Pearls of Wisdom for DoD Product Support Managers
"You have done yeoman’s work in ensuring that equipment continues to be available, ready, and where appropriate, lethal. But your work isn’t complete. As the Department continues to design, build, and deploy new capabilities for that uncertain future, it is up to you, the PSM to be the voice of the warfighter, asking hard questions in the program offices about system resilience and operational availability, pushing for longer mean times between failure, and shorter mean times to repair.
You have to be the champion for designing in reliability and maintainability. You have to be the voice that speaks up when hard choices are made about immediate program needs that threaten to trade away life-cycle capabilities. You have to be the one to dig into the system engineering to ensure that line replaceable units are quickly and easily accessible by the men and women in the field. You have to be the one who challenges the PM and contracting officer to choose the smartest downrange maintenance protocol. You have to be the one who challenges cost estimates that short shrift the sparing plans, POL estimates, and other risky schemes to shift today’s program costs to tomorrow’s operational costs. Sometimes, you need to be the “voice crying in the wilderness,” with no one appearing to listen, but with the warfighter’s future at stake.
As a former Program Manager and System Engineer, I’ve seen too often that life-cycle considerations are pushed to the side because, “that’s not integral to the acquisition strategy,” or because “it’s a different pot of money.” Baloney. Don’t allow your program team to take the easy path to short term success. If you don’t toss the penalty flag on this kind of thinking, who will?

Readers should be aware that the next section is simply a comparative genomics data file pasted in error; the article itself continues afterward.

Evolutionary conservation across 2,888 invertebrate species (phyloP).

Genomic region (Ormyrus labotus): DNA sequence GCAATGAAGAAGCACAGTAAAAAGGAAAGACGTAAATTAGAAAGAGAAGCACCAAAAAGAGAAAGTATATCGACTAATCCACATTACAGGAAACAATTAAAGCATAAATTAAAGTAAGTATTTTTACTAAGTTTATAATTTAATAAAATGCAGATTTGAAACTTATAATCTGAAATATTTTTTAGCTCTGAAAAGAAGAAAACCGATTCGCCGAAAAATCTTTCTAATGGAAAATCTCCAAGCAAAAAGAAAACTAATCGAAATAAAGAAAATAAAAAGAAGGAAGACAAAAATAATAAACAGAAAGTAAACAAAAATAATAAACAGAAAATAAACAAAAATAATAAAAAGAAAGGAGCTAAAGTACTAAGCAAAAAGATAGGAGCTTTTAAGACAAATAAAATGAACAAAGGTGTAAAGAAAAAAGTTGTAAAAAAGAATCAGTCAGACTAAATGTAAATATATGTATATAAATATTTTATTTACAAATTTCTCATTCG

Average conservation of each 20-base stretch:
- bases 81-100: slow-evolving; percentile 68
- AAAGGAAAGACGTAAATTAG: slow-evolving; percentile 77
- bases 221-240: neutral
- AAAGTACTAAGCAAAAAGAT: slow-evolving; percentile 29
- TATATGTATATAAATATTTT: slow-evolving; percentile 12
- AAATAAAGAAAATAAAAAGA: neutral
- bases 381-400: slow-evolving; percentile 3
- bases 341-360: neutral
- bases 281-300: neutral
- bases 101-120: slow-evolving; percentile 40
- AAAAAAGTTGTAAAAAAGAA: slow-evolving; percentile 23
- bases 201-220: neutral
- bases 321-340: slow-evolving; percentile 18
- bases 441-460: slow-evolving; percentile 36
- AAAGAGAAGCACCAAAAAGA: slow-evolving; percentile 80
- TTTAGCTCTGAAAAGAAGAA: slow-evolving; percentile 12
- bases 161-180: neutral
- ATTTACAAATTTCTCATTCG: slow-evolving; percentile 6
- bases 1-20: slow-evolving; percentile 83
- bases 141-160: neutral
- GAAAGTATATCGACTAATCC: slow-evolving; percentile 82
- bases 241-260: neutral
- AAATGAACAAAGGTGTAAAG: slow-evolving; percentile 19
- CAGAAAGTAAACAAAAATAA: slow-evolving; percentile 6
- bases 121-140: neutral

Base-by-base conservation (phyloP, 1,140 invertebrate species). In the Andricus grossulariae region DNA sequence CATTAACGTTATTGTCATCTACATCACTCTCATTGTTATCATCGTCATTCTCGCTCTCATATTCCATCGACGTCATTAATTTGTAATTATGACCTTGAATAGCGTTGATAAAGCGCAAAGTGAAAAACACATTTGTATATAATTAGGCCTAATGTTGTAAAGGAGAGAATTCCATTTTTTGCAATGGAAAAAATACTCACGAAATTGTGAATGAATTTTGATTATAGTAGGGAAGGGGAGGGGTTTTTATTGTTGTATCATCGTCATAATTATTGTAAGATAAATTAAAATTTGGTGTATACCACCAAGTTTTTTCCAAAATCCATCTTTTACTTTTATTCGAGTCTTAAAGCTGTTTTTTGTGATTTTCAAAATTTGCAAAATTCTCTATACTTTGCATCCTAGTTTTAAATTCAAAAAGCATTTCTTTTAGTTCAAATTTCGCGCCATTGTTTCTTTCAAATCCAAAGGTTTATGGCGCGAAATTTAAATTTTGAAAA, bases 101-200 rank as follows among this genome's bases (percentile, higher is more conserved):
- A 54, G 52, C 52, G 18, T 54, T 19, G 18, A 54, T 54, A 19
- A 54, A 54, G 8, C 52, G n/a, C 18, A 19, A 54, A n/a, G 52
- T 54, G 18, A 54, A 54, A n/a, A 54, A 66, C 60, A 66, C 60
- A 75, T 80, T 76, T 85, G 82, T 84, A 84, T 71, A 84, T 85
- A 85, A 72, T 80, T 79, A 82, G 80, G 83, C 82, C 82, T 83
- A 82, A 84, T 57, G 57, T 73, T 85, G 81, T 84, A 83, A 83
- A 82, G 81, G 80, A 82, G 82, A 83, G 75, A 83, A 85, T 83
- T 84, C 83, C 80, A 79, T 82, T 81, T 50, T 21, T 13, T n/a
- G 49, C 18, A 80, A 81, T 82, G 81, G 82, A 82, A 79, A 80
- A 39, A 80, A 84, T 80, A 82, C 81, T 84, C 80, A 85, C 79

By the way, I’m not the only one that thinks there is a critical need for Program Support Managers. In FY10, Congress established it in law. PSMs for ACAT 1 programs are now designated Key Leader Positions – a distinction that senior logisticians didn’t carry before.
But…what does this mean for you and your professional development? First, you need to be as well versed on the acquisition strategy as the Program Manager, as conversant on the technical aspects of the program as the System Engineer, as comfortable with the budget as your Business, Financial Management and Cost Estimator, and as familiar and involved with the contract as the Contracting Officer. No pressure!
As the PSM on a program, your voice and your vote are important to the success of the program, and the success of the warfighter sometime in the future in a faraway place against an enemy that won’t wait until the broken equipment is fixed, the maintainers show up, or the spare parts arrive. One of my personal heroes, Gen Dwight Eisenhower correctly observed that “You will not find it difficult to prove that battles, campaigns, and even wars have been won or lost primarily because of logistics.”"
Never forget – what you do, how well you do it, and who you do it for. It matters.